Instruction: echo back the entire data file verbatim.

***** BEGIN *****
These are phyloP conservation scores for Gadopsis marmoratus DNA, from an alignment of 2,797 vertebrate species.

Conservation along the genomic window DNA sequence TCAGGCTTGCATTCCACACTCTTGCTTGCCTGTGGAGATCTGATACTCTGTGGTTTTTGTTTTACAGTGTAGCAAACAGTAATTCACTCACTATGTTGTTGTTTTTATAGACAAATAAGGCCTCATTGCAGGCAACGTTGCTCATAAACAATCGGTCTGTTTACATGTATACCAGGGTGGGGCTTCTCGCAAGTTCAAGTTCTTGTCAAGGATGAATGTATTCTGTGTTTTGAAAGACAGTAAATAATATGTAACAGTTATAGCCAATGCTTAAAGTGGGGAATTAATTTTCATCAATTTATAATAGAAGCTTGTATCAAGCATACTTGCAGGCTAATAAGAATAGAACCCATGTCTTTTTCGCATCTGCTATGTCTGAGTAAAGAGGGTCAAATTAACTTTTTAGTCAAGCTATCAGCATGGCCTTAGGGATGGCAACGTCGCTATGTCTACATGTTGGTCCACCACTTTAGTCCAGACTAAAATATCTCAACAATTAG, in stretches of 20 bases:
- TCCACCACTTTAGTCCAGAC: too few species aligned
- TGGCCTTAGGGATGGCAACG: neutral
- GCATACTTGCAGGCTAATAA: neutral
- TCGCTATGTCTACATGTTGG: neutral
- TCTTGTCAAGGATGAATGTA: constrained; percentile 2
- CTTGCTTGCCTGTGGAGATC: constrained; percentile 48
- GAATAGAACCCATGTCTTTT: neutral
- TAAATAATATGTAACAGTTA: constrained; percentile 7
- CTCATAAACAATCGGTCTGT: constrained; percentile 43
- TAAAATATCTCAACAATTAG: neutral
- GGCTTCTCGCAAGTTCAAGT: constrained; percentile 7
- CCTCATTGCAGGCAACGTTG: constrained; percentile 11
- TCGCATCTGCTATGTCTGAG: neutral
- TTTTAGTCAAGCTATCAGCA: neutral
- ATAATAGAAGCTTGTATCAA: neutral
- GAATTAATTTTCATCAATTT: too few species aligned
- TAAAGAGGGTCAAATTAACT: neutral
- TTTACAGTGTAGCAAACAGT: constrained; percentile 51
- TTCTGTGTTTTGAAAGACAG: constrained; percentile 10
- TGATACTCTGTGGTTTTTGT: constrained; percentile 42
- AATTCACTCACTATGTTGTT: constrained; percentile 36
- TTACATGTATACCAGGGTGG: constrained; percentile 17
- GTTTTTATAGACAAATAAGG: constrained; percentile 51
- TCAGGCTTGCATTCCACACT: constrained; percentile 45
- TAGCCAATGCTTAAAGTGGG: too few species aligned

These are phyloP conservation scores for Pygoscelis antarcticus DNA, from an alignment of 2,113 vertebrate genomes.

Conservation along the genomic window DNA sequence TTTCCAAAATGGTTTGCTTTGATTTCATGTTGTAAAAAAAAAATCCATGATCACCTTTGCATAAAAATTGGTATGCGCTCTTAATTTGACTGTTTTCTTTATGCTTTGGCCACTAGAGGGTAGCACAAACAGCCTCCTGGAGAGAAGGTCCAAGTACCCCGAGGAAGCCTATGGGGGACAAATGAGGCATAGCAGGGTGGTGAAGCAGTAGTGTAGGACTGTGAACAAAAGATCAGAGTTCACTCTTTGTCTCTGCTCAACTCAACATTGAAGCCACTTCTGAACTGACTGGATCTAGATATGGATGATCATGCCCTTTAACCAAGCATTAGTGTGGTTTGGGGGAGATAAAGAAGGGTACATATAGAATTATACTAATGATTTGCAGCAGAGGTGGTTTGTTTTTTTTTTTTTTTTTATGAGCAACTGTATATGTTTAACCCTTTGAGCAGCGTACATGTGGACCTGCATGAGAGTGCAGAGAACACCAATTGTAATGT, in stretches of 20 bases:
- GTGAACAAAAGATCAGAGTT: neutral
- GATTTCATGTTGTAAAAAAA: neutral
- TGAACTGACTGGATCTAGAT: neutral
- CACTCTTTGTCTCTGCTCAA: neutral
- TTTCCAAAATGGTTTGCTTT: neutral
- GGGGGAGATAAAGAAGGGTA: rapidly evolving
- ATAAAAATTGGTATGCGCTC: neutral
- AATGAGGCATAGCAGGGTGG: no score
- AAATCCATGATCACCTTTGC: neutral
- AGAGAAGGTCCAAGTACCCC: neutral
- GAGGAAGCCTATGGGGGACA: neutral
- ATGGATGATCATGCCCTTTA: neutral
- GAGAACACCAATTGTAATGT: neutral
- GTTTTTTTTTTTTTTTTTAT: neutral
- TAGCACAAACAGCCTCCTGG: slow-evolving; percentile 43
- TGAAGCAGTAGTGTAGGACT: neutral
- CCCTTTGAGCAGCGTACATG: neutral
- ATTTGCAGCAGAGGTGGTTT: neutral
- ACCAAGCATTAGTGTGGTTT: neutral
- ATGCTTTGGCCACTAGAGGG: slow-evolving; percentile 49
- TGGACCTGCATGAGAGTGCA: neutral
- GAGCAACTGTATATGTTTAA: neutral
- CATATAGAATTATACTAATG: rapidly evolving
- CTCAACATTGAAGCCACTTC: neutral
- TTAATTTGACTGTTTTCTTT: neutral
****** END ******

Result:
These are phyloP conservation scores for Gadopsis marmoratus DNA, from an alignment of 2,797 vertebrate species.

Conservation along the genomic window DNA sequence TCAGGCTTGCATTCCACACTCTTGCTTGCCTGTGGAGATCTGATACTCTGTGGTTTTTGTTTTACAGTGTAGCAAACAGTAATTCACTCACTATGTTGTTGTTTTTATAGACAAATAAGGCCTCATTGCAGGCAACGTTGCTCATAAACAATCGGTCTGTTTACATGTATACCAGGGTGGGGCTTCTCGCAAGTTCAAGTTCTTGTCAAGGATGAATGTATTCTGTGTTTTGAAAGACAGTAAATAATATGTAACAGTTATAGCCAATGCTTAAAGTGGGGAATTAATTTTCATCAATTTATAATAGAAGCTTGTATCAAGCATACTTGCAGGCTAATAAGAATAGAACCCATGTCTTTTTCGCATCTGCTATGTCTGAGTAAAGAGGGTCAAATTAACTTTTTAGTCAAGCTATCAGCATGGCCTTAGGGATGGCAACGTCGCTATGTCTACATGTTGGTCCACCACTTTAGTCCAGACTAAAATATCTCAACAATTAG, in stretches of 20 bases:
- TCCACCACTTTAGTCCAGAC: too few species aligned
- TGGCCTTAGGGATGGCAACG: neutral
- GCATACTTGCAGGCTAATAA: neutral
- TCGCTATGTCTACATGTTGG: neutral
- TCTTGTCAAGGATGAATGTA: constrained; percentile 2
- CTTGCTTGCCTGTGGAGATC: constrained; percentile 48
- GAATAGAACCCATGTCTTTT: neutral
- TAAATAATATGTAACAGTTA: constrained; percentile 7
- CTCATAAACAATCGGTCTGT: constrained; percentile 43
- TAAAATATCTCAACAATTAG: neutral
- GGCTTCTCGCAAGTTCAAGT: constrained; percentile 7
- CCTCATTGCAGGCAACGTTG: constrained; percentile 11
- TCGCATCTGCTATGTCTGAG: neutral
- TTTTAGTCAAGCTATCAGCA: neutral
- ATAATAGAAGCTTGTATCAA: neutral
- GAATTAATTTTCATCAATTT: too few species aligned
- TAAAGAGGGTCAAATTAACT: neutral
- TTTACAGTGTAGCAAACAGT: constrained; percentile 51
- TTCTGTGTTTTGAAAGACAG: constrained; percentile 10
- TGATACTCTGTGGTTTTTGT: constrained; percentile 42
- AATTCACTCACTATGTTGTT: constrained; percentile 36
- TTACATGTATACCAGGGTGG: constrained; percentile 17
- GTTTTTATAGACAAATAAGG: constrained; percentile 51
- TCAGGCTTGCATTCCACACT: constrained; percentile 45
- TAGCCAATGCTTAAAGTGGG: too few species aligned

These are phyloP conservation scores for Pygoscelis antarcticus DNA, from an alignment of 2,113 vertebrate genomes.

Conservation along the genomic window DNA sequence TTTCCAAAATGGTTTGCTTTGATTTCATGTTGTAAAAAAAAAATCCATGATCACCTTTGCATAAAAATTGGTATGCGCTCTTAATTTGACTGTTTTCTTTATGCTTTGGCCACTAGAGGGTAGCACAAACAGCCTCCTGGAGAGAAGGTCCAAGTACCCCGAGGAAGCCTATGGGGGACAAATGAGGCATAGCAGGGTGGTGAAGCAGTAGTGTAGGACTGTGAACAAAAGATCAGAGTTCACTCTTTGTCTCTGCTCAACTCAACATTGAAGCCACTTCTGAACTGACTGGATCTAGATATGGATGATCATGCCCTTTAACCAAGCATTAGTGTGGTTTGGGGGAGATAAAGAAGGGTACATATAGAATTATACTAATGATTTGCAGCAGAGGTGGTTTGTTTTTTTTTTTTTTTTTATGAGCAACTGTATATGTTTAACCCTTTGAGCAGCGTACATGTGGACCTGCATGAGAGTGCAGAGAACACCAATTGTAATGT, in stretches of 20 bases:
- GTGAACAAAAGATCAGAGTT: neutral
- GATTTCATGTTGTAAAAAAA: neutral
- TGAACTGACTGGATCTAGAT: neutral
- CACTCTTTGTCTCTGCTCAA: neutral
- TTTCCAAAATGGTTTGCTTT: neutral
- GGGGGAGATAAAGAAGGGTA: rapidly evolving
- ATAAAAATTGGTATGCGCTC: neutral
- AATGAGGCATAGCAGGGTGG: no score
- AAATCCATGATCACCTTTGC: neutral
- AGAGAAGGTCCAAGTACCCC: neutral
- GAGGAAGCCTATGGGGGACA: neutral
- ATGGATGATCATGCCCTTTA: neutral
- GAGAACACCAATTGTAATGT: neutral
- GTTTTTTTTTTTTTTTTTAT: neutral
- TAGCACAAACAGCCTCCTGG: slow-evolving; percentile 43
- TGAAGCAGTAGTGTAGGACT: neutral
- CCCTTTGAGCAGCGTACATG: neutral
- ATTTGCAGCAGAGGTGGTTT: neutral
- ACCAAGCATTAGTGTGGTTT: neutral
- ATGCTTTGGCCACTAGAGGG: slow-evolving; percentile 49
- TGGACCTGCATGAGAGTGCA: neutral
- GAGCAACTGTATATGTTTAA: neutral
- CATATAGAATTATACTAATG: rapidly evolving
- CTCAACATTGAAGCCACTTC: neutral
- TTAATTTGACTGTTTTCTTT: neutral